The human race is at a crossroads. In the coming years, we will make decisions regarding our human spaceflight program that will lead to one of two familiar futures: the open universe of Star Trek, where we allow ourselves the opportunity to spread our wings and attempt to flourish as an interplanetary species—or the closed, dystopian, and ultimately self-destructive world of Soylent Green. If we ever hope to live in the future that is the former scenario, our first stepping stone must be a manned mission to Mars.Check out an excerpt of this exciting e-release after the jump.
In this four-part e-special, Dr. Robert Zubrin details the challenges of a manned Earth-to-Mars mission. Challenges which, according to Zubrin, we are technologically more prepared to overcome than the obstacles of the missions to the moon of the sixties and seventies. Dr. Zubrin’s relatively simple plan, called Mars Direct, could feasibly have humans on the surface of Mars within a decade. Zubrin also discusses the current predicament of NASA, the promise of privatized space flight from companies like SpaceX, and the larger implication behind the absolute necessity to open the final frontier to humanity—the human race’s future as a species that takes the necessary baby steps away from the cradle that is planet Earth or, ultimately, perishes here.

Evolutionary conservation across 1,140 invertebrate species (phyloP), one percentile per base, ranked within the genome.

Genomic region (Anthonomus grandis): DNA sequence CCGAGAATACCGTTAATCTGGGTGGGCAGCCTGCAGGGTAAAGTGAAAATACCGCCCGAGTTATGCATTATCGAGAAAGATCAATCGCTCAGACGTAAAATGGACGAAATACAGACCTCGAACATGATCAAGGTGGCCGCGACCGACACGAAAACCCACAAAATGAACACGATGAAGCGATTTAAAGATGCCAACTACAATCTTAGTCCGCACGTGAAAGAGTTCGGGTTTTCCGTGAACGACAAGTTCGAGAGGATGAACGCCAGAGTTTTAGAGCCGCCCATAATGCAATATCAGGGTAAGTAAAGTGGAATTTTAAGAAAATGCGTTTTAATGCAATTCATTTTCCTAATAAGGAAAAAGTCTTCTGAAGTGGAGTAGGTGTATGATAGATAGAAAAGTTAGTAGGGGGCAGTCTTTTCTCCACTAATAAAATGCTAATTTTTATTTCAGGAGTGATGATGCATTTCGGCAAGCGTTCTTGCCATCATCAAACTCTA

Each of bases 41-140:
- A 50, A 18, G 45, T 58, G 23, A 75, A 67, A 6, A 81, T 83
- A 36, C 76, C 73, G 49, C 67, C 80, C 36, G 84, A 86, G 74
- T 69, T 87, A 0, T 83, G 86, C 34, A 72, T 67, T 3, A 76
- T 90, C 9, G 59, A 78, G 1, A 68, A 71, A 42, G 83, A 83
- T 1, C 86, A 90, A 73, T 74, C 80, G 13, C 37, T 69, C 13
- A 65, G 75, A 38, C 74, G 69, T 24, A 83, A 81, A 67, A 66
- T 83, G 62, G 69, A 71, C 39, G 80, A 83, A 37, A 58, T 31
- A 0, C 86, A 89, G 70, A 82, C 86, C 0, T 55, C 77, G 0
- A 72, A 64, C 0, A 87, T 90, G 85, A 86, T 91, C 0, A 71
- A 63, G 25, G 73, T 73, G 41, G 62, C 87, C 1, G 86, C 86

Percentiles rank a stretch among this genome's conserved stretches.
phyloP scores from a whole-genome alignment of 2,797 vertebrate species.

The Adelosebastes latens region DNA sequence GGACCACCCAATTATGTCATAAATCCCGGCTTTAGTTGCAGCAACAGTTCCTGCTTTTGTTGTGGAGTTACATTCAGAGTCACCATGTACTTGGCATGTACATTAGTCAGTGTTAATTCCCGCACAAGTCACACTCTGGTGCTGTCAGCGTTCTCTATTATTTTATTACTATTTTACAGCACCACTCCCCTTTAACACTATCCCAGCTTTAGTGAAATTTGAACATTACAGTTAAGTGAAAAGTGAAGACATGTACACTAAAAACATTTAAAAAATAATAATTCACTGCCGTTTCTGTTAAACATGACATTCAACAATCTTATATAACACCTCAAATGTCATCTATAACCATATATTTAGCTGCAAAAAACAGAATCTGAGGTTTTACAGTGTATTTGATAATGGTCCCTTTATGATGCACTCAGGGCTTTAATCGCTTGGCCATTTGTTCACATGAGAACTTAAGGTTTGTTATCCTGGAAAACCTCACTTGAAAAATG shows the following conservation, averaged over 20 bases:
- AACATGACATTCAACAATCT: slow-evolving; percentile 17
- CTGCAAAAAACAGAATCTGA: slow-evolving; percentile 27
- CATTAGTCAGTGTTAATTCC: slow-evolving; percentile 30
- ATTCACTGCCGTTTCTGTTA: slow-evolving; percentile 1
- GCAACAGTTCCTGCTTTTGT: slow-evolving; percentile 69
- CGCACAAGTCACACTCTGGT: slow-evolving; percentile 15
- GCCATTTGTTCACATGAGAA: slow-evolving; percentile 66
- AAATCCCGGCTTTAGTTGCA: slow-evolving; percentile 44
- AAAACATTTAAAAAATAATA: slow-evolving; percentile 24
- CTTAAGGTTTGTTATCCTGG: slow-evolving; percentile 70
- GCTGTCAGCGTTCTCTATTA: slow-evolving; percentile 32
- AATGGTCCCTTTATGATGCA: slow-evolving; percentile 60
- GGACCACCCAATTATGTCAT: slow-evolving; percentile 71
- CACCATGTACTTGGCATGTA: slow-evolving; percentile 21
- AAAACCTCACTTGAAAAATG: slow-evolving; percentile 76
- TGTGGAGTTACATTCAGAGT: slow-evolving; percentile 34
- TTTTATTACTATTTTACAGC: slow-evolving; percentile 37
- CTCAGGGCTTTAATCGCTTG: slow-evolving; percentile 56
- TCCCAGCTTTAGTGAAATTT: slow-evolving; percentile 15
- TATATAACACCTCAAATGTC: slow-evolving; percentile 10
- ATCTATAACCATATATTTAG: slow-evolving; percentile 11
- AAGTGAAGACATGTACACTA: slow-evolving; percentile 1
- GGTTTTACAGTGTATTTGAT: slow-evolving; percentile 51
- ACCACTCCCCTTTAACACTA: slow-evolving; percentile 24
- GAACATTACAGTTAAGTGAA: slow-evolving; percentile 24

Part 1:The Challenge of Mars
The Earth is not the only world. There are billions of other potential homes for life. And the first of these is now within reach.
The planet Mars is a world of towering mountains, vast deserts, polar ice fields, dry river channels, and spectacular deep canyons. Possessing a surface area equal to all the continents of the Earth put together, it orbits our sun at a distance about 50% greater than that of the Earth. This makes Mars a cold world, but not impossibly so. The average sunlight received at the Martian equator is about equal to that which shines upon Norway or Alaska. During the day at low Martian latitudes, the temperature frequently exceeds 50° F (10° C). At night however, the thin Martian atmosphere does a poor job of retaining heat, and temperatures drop to –130° F (-90° C).
There is no liquid water on the surface of Mars today, but there was once, and our satellite probes show us its handiwork in the form of large networks of dried up riverbeds, dry lakes, and even the basin of a now-vacant northern Martian ocean. The water however, is there—its surface reserves frozen as ice and permafrost and covered with dust, its deeper reservoirs still liquid, warmed by the planet’s remaining sources of geothermal heat. There is as much water per square mile on Mars as there is on the continents of our home world.
Water is the staff of life, and the presence of large quantities of water on Mars marks it out as a potential home for a biosphere. On Earth, wherever we find liquid water, we find life. The evidence from our orbital images shows that there was liquid water on the surface of Mars for about a billion years of the planet’s early history, a span roughly ten times as long as it took for life to appear in the Earth’s fossil record after there was liquid water here. Thus if the conjecture is correct that life is a natural development from chemistry wherever one has liquid water and a sufficient period of time, then life should have appeared on Mars. Fossils recording its history may be there for us to find.